Yours, for Probably Always, the recently published collection of Gellhorn’s letters edited by Janet Somerville, gathers their intimate and revealing correspondence.
Martha Gellhorn ’30 followed in the footsteps of her suffragette mother, Edna Fischel (Class of 1900) by studying at Bryn Mawr. Martha considered Edna her moral compass, her “true north,” her entire life. When Edna graduated, she was elected lifetime president of her class. But in spring 1929, Martha, unlike her mother, dropped out after her third year, one year shy of her degree, determined “to go everywhere, see everything, and sometimes write about it.”
While in her first year at Bryn Mawr, Martha took a poetry class with Hortense Flexner* and considered Flexner the only teacher she had “who meant anything” to her. Some of the most intimate letters she wrote were to Flexner and her cartoonist husband, Wyncie King—people Gellhorn insisted were her “chief consolation” during her three years at college and lifelong examples of “endurance, courage, and gayety.” Mostly, she addressed Flexner by an affectionate nickname, “Teecher,” or a diminutive thereof. (Gellhorn was a maniac for nicknames: Her mother Edna, for instance, could be “Mate,” “Mud,” “Muddy,” and Ernest Hemingway, whom she would famously marry in 1940, was “Pig,” “Scrooby,” “Bongie,” and more.)
In 1935, Gellhorn returned from four years abroad in France. She had already written about the 1933 World Economic Conference in London and the role of women in the League of Nations and published her debut novel What Mad Pursuit (1934). Back home, she worked for Harry Hopkins at the Federal Emergency Relief Administration, where she reported on the treatment of the unemployed.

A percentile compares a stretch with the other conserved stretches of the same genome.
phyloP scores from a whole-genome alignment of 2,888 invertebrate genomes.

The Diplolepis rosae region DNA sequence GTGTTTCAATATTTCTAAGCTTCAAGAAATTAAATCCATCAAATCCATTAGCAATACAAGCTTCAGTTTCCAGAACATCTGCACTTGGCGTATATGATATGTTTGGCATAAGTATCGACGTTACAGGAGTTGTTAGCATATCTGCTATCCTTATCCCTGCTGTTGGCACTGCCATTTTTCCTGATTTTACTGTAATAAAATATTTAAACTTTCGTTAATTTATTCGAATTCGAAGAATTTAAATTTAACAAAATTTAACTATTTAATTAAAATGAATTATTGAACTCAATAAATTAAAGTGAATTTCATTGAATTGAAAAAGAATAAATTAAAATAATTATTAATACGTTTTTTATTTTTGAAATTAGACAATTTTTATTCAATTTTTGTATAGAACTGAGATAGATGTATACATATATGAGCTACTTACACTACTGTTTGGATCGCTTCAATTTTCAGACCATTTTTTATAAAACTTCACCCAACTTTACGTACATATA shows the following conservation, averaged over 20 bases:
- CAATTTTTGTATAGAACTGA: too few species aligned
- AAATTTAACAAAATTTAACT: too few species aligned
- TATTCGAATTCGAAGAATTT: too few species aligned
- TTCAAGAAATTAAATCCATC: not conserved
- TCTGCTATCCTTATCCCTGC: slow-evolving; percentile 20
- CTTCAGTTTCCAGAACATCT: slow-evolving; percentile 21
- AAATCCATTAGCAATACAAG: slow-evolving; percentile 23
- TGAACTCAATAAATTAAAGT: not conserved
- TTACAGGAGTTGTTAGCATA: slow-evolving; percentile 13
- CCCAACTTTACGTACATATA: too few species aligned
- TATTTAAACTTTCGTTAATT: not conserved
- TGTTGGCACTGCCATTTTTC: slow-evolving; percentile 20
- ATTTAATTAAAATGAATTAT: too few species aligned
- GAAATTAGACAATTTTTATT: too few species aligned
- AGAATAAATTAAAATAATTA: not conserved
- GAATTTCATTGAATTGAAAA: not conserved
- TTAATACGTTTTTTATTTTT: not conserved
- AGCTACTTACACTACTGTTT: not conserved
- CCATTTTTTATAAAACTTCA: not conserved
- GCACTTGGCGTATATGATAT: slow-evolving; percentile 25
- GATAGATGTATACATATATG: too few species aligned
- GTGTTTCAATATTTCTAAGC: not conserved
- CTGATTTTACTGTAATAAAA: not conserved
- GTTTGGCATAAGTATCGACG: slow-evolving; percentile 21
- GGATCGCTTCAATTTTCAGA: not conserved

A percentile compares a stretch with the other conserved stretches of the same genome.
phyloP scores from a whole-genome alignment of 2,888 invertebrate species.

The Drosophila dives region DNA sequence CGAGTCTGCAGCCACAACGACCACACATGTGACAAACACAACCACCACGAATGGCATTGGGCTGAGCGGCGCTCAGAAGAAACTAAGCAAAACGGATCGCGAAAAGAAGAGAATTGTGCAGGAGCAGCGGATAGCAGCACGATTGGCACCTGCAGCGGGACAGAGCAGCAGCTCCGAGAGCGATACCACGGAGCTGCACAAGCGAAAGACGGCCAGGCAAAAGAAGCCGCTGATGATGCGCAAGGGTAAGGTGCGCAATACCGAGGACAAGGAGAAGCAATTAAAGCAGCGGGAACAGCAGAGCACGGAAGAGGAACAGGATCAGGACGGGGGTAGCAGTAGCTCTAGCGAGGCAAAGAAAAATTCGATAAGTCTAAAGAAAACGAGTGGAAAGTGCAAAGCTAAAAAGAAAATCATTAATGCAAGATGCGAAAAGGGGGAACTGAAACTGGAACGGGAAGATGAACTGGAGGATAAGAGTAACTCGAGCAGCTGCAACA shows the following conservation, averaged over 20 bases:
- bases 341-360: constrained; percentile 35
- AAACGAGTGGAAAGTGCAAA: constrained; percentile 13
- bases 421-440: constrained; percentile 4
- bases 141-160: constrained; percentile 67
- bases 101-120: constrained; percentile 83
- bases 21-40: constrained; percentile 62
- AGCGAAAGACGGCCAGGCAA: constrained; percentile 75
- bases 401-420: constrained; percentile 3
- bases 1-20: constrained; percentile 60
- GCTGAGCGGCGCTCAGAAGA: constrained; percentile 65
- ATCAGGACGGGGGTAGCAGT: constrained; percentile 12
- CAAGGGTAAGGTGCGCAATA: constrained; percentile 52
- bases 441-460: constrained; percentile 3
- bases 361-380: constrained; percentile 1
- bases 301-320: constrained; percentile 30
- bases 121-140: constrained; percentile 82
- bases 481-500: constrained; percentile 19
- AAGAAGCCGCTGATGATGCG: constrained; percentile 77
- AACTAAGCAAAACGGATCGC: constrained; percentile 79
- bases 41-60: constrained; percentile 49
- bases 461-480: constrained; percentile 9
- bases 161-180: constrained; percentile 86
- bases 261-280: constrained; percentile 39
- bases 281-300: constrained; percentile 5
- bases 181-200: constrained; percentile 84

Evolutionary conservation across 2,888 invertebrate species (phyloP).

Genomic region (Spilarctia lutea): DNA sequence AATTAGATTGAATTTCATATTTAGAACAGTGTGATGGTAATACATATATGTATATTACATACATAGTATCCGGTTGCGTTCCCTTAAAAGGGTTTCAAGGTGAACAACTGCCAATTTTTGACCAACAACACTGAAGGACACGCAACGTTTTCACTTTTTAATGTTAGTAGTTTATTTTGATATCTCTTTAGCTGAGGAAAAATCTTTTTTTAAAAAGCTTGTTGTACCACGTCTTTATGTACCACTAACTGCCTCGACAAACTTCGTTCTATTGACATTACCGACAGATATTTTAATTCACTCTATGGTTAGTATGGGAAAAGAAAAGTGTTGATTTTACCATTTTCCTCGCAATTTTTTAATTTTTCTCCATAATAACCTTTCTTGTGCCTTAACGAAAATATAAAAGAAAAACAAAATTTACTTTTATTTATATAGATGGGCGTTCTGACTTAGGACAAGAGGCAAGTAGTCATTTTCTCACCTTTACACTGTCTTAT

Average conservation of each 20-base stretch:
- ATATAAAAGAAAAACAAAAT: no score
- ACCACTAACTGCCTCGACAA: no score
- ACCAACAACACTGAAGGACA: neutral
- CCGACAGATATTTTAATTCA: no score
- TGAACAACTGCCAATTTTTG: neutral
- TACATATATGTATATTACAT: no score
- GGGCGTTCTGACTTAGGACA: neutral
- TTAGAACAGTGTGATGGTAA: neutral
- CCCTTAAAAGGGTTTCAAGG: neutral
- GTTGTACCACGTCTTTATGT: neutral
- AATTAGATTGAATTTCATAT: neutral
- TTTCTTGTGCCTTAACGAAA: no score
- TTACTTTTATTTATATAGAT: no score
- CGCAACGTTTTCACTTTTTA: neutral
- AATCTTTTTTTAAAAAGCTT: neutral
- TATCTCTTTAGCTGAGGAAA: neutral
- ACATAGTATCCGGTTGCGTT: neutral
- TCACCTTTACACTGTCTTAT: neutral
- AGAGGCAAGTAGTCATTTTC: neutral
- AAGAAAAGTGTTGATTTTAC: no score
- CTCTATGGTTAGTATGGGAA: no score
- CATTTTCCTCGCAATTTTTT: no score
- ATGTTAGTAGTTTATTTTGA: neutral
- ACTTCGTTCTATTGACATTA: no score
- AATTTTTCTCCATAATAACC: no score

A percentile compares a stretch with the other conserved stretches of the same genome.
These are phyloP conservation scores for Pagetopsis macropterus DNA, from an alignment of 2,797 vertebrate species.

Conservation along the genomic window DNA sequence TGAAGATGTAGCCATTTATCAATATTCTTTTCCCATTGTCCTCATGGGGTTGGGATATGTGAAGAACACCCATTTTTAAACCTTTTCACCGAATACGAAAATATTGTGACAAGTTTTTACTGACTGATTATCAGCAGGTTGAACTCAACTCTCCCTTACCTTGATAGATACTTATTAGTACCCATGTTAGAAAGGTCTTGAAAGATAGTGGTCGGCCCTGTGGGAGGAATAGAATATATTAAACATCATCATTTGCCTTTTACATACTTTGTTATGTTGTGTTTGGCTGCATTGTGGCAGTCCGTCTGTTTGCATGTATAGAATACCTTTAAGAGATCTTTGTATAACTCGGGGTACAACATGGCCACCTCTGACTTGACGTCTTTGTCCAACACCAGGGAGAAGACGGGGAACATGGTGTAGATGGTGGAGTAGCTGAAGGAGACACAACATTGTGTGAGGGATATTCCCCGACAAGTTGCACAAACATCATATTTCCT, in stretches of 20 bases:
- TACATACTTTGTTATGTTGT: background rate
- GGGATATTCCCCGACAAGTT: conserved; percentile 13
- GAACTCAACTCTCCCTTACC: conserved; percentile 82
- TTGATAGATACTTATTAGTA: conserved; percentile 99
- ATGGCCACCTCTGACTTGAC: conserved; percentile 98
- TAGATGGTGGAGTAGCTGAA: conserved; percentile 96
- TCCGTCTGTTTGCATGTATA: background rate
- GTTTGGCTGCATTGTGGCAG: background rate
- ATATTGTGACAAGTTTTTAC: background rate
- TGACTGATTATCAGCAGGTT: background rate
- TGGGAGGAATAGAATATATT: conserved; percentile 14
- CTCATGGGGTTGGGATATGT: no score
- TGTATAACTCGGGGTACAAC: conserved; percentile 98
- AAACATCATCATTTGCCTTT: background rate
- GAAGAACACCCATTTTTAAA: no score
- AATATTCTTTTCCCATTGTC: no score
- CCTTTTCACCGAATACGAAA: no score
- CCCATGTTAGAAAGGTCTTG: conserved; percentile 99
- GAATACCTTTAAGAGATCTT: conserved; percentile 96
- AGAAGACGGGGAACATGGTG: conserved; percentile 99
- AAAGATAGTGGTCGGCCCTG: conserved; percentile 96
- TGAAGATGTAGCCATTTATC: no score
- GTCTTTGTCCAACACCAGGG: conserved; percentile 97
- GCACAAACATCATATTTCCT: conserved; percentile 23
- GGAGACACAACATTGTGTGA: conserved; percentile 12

In April, Gellhorn confessed, “I want to write great heavy swooping things, to throw terror and glory into the mind.” In more than 60 years of reporting, she would do exactly that as she made her “tiny, squeaking noise about the wrongness of things.” She found her narrative voice writing about the most disenfranchised.
To Flexner, she wrote frequently about war and the writing life and relationships, both romantic and those with her mother and the children in her life. There was little that mattered to Gellhorn that she did not reveal to “Teechie dearest” in their correspondence. In one, she wrote, “I love your letters Teechie and maybe you don’t know what you and Wyncie are to me… You’re my friends. It is very lovely to have had you all my life for myself, for no reason I could ever see and not because I deserved it, you were my friends, just like that, for me.” The letters provided insight about their joys and sorrows in equal measure.
Gellhorn covered the Spanish Civil War, the Second World War, and the Vietnam War and wrote articles for Collier’s Magazine as well as novels. A Stricken Field (1940) was grounded in the German-Jewish refugee crisis in Prague in 1938. After reading it, Flexner wrote Gellhorn, “Dear Menace to my Peace of Mind…I do most deeply appreciate you sending us not only a story, but a state of mind, a terrifying emotion, a sense of rage to keep handy on the bed table… Between you and Mrs. Roosevelt, I am just about to go out and enlist in an army.” A bespoke illustration by Wyncie, personifying the novel as a generic soldier charging with a bloodied bayonet, was included.